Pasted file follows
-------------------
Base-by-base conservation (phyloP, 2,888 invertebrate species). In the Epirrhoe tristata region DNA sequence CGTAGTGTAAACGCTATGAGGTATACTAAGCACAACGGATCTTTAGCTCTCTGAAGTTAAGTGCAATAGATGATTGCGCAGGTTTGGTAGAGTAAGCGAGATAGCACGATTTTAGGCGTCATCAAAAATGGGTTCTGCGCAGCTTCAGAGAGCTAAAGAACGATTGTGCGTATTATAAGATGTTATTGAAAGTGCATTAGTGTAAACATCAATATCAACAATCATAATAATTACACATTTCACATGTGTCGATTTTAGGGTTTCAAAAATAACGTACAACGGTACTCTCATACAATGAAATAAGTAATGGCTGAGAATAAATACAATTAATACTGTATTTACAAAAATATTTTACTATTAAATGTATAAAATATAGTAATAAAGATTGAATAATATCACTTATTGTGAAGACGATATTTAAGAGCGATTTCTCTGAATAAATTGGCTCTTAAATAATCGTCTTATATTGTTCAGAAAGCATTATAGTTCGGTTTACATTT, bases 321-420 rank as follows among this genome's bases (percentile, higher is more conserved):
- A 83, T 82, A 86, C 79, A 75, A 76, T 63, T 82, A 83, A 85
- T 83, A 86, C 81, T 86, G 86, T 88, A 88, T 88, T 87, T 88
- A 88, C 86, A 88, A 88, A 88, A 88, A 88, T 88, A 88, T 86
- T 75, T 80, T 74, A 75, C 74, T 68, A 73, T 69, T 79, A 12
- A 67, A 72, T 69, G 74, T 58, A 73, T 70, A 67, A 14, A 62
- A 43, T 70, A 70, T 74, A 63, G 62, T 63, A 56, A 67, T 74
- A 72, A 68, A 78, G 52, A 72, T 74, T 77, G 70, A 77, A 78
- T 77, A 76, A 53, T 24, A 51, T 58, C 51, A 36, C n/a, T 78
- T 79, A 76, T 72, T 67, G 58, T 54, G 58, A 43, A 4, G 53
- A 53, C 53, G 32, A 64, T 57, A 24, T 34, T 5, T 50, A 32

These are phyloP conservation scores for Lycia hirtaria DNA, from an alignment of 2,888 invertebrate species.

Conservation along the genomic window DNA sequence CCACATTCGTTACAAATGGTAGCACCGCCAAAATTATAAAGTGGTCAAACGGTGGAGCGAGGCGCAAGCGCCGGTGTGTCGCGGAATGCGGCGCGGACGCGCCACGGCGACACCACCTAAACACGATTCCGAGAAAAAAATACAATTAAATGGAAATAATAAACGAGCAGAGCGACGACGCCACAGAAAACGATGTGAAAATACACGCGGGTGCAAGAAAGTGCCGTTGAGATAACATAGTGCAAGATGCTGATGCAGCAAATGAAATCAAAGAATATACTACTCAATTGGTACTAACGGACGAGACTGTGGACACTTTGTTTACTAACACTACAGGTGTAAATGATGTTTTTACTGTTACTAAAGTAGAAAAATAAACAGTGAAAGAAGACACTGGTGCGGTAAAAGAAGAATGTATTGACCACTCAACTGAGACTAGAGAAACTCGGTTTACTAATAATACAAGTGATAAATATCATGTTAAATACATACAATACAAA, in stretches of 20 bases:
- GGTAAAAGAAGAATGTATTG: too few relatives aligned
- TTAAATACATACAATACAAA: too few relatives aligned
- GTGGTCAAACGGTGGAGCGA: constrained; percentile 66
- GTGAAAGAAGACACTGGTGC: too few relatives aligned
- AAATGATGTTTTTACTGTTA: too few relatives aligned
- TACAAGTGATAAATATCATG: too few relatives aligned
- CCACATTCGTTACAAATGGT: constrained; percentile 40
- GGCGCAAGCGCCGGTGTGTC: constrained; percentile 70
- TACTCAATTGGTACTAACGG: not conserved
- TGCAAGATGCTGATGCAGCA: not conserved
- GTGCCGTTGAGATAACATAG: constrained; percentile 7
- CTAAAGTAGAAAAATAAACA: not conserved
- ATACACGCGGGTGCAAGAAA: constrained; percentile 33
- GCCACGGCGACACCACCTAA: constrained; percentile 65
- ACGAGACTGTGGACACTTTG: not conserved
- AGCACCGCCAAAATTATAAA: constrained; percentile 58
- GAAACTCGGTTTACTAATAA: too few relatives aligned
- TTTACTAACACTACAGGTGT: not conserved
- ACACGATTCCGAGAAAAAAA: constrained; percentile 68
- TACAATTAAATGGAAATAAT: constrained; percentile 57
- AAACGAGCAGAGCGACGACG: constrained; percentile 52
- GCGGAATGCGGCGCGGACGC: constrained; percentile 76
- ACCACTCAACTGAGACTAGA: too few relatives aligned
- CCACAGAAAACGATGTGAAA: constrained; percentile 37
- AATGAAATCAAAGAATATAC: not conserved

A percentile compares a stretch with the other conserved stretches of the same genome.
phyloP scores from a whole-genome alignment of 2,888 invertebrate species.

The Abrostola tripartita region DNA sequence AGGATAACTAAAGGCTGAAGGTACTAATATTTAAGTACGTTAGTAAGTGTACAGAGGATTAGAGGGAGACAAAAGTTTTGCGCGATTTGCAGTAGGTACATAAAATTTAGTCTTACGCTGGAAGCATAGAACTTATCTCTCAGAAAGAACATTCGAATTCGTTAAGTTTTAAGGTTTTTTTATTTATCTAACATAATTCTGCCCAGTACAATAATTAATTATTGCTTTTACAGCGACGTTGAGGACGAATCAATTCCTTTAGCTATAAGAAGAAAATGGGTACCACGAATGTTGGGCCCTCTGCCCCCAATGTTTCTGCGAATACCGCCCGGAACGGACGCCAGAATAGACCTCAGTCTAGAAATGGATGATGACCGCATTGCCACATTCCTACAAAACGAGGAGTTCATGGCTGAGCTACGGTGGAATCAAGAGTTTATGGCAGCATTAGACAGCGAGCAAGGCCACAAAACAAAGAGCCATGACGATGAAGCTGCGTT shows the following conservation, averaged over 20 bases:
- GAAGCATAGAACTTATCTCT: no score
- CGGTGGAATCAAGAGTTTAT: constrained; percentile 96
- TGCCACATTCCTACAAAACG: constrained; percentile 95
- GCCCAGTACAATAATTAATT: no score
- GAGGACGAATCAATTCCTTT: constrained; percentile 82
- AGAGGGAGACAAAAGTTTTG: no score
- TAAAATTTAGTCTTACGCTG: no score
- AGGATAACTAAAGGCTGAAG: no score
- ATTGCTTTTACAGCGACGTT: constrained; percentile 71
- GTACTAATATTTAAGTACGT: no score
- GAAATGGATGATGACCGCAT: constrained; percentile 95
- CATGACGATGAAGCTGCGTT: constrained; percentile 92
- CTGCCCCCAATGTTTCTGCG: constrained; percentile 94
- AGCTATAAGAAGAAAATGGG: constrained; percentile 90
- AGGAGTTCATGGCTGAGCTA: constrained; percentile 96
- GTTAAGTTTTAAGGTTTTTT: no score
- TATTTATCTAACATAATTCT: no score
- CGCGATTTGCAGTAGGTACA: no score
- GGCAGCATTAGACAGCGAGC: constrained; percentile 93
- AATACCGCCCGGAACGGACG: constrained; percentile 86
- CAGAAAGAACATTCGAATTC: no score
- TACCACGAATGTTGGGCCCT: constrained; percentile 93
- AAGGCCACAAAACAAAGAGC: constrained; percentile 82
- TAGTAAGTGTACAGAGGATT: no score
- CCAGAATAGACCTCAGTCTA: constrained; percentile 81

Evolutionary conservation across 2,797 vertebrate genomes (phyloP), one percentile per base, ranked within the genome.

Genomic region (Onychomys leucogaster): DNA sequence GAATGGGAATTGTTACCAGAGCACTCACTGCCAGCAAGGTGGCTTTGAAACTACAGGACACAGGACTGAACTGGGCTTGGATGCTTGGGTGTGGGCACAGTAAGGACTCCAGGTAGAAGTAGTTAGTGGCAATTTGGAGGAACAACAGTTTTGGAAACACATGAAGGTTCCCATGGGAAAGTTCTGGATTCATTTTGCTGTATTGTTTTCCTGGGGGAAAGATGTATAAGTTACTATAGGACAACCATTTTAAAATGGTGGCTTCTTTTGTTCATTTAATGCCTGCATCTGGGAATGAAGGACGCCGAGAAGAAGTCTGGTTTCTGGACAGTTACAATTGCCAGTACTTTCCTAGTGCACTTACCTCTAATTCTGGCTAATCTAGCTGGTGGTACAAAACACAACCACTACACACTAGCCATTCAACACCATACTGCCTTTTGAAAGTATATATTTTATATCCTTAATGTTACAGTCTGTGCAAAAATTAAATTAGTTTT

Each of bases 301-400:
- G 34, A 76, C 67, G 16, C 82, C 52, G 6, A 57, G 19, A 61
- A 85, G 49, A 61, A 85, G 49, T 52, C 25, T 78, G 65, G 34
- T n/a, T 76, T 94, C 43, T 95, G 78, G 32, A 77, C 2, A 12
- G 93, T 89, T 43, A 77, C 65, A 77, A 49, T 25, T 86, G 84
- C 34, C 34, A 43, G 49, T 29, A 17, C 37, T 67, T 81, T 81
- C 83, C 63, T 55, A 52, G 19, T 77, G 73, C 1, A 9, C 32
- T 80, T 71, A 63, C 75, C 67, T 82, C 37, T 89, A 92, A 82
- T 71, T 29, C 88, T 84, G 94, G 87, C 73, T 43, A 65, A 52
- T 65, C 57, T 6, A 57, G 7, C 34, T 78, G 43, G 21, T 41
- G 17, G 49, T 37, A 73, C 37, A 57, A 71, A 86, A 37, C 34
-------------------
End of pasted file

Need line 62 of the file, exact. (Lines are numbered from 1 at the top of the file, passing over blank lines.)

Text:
- CAGAAAGAACATTCGAATTC: no score